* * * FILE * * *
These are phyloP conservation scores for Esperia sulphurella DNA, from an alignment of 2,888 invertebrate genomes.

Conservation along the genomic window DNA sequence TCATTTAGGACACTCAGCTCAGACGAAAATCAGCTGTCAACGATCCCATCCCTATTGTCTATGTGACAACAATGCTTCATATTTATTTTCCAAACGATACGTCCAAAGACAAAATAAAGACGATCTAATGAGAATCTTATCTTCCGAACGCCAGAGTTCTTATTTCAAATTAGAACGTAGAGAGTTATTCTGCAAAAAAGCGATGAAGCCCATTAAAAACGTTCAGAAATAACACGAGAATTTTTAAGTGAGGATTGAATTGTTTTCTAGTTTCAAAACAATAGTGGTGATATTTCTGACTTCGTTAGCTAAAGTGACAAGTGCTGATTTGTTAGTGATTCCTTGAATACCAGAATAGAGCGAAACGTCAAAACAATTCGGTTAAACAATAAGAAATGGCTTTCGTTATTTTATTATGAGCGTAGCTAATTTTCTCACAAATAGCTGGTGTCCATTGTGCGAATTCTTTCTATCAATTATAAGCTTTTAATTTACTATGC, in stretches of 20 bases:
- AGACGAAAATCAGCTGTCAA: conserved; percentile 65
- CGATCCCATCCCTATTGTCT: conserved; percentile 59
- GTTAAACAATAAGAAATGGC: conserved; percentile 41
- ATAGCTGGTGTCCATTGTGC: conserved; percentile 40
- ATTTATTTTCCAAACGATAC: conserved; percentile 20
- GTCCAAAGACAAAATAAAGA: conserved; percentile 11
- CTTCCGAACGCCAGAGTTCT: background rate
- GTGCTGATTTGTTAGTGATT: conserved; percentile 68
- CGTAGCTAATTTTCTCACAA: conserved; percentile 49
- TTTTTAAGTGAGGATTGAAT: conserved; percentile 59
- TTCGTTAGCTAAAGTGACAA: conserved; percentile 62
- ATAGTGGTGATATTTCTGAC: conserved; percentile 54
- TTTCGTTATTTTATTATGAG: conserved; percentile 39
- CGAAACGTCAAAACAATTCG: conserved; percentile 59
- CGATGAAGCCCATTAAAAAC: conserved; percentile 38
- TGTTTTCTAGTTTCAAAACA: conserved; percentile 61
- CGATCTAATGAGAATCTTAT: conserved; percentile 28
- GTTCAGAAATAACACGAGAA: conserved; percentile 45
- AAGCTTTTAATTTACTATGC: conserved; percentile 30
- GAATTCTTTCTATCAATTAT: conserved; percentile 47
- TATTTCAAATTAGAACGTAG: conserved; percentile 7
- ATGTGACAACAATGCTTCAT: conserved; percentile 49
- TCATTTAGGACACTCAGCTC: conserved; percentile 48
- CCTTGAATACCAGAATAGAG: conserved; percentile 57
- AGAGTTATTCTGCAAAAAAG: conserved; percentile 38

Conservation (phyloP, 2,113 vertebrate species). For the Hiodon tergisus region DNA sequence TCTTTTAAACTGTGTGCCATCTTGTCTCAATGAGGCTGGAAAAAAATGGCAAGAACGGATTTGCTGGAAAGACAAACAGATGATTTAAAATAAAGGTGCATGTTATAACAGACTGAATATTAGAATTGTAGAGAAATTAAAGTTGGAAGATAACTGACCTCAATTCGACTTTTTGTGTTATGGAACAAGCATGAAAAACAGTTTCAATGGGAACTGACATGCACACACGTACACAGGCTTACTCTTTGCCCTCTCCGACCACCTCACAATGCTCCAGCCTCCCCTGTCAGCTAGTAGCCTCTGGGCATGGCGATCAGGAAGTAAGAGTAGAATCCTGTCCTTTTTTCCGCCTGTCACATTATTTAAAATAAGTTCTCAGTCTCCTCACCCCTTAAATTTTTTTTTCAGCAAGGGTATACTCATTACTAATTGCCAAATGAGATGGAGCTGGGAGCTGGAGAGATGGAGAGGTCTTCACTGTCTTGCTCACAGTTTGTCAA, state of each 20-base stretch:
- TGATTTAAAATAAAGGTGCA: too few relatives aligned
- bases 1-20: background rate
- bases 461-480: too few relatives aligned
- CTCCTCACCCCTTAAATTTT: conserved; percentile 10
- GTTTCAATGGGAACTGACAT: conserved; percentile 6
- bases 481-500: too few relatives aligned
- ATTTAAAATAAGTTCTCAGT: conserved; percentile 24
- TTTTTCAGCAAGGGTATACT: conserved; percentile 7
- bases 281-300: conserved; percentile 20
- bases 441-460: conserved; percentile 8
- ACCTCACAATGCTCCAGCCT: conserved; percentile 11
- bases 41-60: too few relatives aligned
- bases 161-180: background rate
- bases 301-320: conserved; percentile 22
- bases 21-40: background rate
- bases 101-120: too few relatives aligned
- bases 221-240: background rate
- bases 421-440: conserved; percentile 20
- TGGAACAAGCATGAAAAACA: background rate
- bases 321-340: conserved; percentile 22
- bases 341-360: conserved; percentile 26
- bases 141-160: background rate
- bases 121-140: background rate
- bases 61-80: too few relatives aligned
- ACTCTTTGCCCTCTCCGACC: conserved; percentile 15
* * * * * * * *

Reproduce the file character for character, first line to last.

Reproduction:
These are phyloP conservation scores for Esperia sulphurella DNA, from an alignment of 2,888 invertebrate genomes.

Conservation along the genomic window DNA sequence TCATTTAGGACACTCAGCTCAGACGAAAATCAGCTGTCAACGATCCCATCCCTATTGTCTATGTGACAACAATGCTTCATATTTATTTTCCAAACGATACGTCCAAAGACAAAATAAAGACGATCTAATGAGAATCTTATCTTCCGAACGCCAGAGTTCTTATTTCAAATTAGAACGTAGAGAGTTATTCTGCAAAAAAGCGATGAAGCCCATTAAAAACGTTCAGAAATAACACGAGAATTTTTAAGTGAGGATTGAATTGTTTTCTAGTTTCAAAACAATAGTGGTGATATTTCTGACTTCGTTAGCTAAAGTGACAAGTGCTGATTTGTTAGTGATTCCTTGAATACCAGAATAGAGCGAAACGTCAAAACAATTCGGTTAAACAATAAGAAATGGCTTTCGTTATTTTATTATGAGCGTAGCTAATTTTCTCACAAATAGCTGGTGTCCATTGTGCGAATTCTTTCTATCAATTATAAGCTTTTAATTTACTATGC, in stretches of 20 bases:
- AGACGAAAATCAGCTGTCAA: conserved; percentile 65
- CGATCCCATCCCTATTGTCT: conserved; percentile 59
- GTTAAACAATAAGAAATGGC: conserved; percentile 41
- ATAGCTGGTGTCCATTGTGC: conserved; percentile 40
- ATTTATTTTCCAAACGATAC: conserved; percentile 20
- GTCCAAAGACAAAATAAAGA: conserved; percentile 11
- CTTCCGAACGCCAGAGTTCT: background rate
- GTGCTGATTTGTTAGTGATT: conserved; percentile 68
- CGTAGCTAATTTTCTCACAA: conserved; percentile 49
- TTTTTAAGTGAGGATTGAAT: conserved; percentile 59
- TTCGTTAGCTAAAGTGACAA: conserved; percentile 62
- ATAGTGGTGATATTTCTGAC: conserved; percentile 54
- TTTCGTTATTTTATTATGAG: conserved; percentile 39
- CGAAACGTCAAAACAATTCG: conserved; percentile 59
- CGATGAAGCCCATTAAAAAC: conserved; percentile 38
- TGTTTTCTAGTTTCAAAACA: conserved; percentile 61
- CGATCTAATGAGAATCTTAT: conserved; percentile 28
- GTTCAGAAATAACACGAGAA: conserved; percentile 45
- AAGCTTTTAATTTACTATGC: conserved; percentile 30
- GAATTCTTTCTATCAATTAT: conserved; percentile 47
- TATTTCAAATTAGAACGTAG: conserved; percentile 7
- ATGTGACAACAATGCTTCAT: conserved; percentile 49
- TCATTTAGGACACTCAGCTC: conserved; percentile 48
- CCTTGAATACCAGAATAGAG: conserved; percentile 57
- AGAGTTATTCTGCAAAAAAG: conserved; percentile 38

Conservation (phyloP, 2,113 vertebrate species). For the Hiodon tergisus region DNA sequence TCTTTTAAACTGTGTGCCATCTTGTCTCAATGAGGCTGGAAAAAAATGGCAAGAACGGATTTGCTGGAAAGACAAACAGATGATTTAAAATAAAGGTGCATGTTATAACAGACTGAATATTAGAATTGTAGAGAAATTAAAGTTGGAAGATAACTGACCTCAATTCGACTTTTTGTGTTATGGAACAAGCATGAAAAACAGTTTCAATGGGAACTGACATGCACACACGTACACAGGCTTACTCTTTGCCCTCTCCGACCACCTCACAATGCTCCAGCCTCCCCTGTCAGCTAGTAGCCTCTGGGCATGGCGATCAGGAAGTAAGAGTAGAATCCTGTCCTTTTTTCCGCCTGTCACATTATTTAAAATAAGTTCTCAGTCTCCTCACCCCTTAAATTTTTTTTTCAGCAAGGGTATACTCATTACTAATTGCCAAATGAGATGGAGCTGGGAGCTGGAGAGATGGAGAGGTCTTCACTGTCTTGCTCACAGTTTGTCAA, state of each 20-base stretch:
- TGATTTAAAATAAAGGTGCA: too few relatives aligned
- bases 1-20: background rate
- bases 461-480: too few relatives aligned
- CTCCTCACCCCTTAAATTTT: conserved; percentile 10
- GTTTCAATGGGAACTGACAT: conserved; percentile 6
- bases 481-500: too few relatives aligned
- ATTTAAAATAAGTTCTCAGT: conserved; percentile 24
- TTTTTCAGCAAGGGTATACT: conserved; percentile 7
- bases 281-300: conserved; percentile 20
- bases 441-460: conserved; percentile 8
- ACCTCACAATGCTCCAGCCT: conserved; percentile 11
- bases 41-60: too few relatives aligned
- bases 161-180: background rate
- bases 301-320: conserved; percentile 22
- bases 21-40: background rate
- bases 101-120: too few relatives aligned
- bases 221-240: background rate
- bases 421-440: conserved; percentile 20
- TGGAACAAGCATGAAAAACA: background rate
- bases 321-340: conserved; percentile 22
- bases 341-360: conserved; percentile 26
- bases 141-160: background rate
- bases 121-140: background rate
- bases 61-80: too few relatives aligned
- ACTCTTTGCCCTCTCCGACC: conserved; percentile 15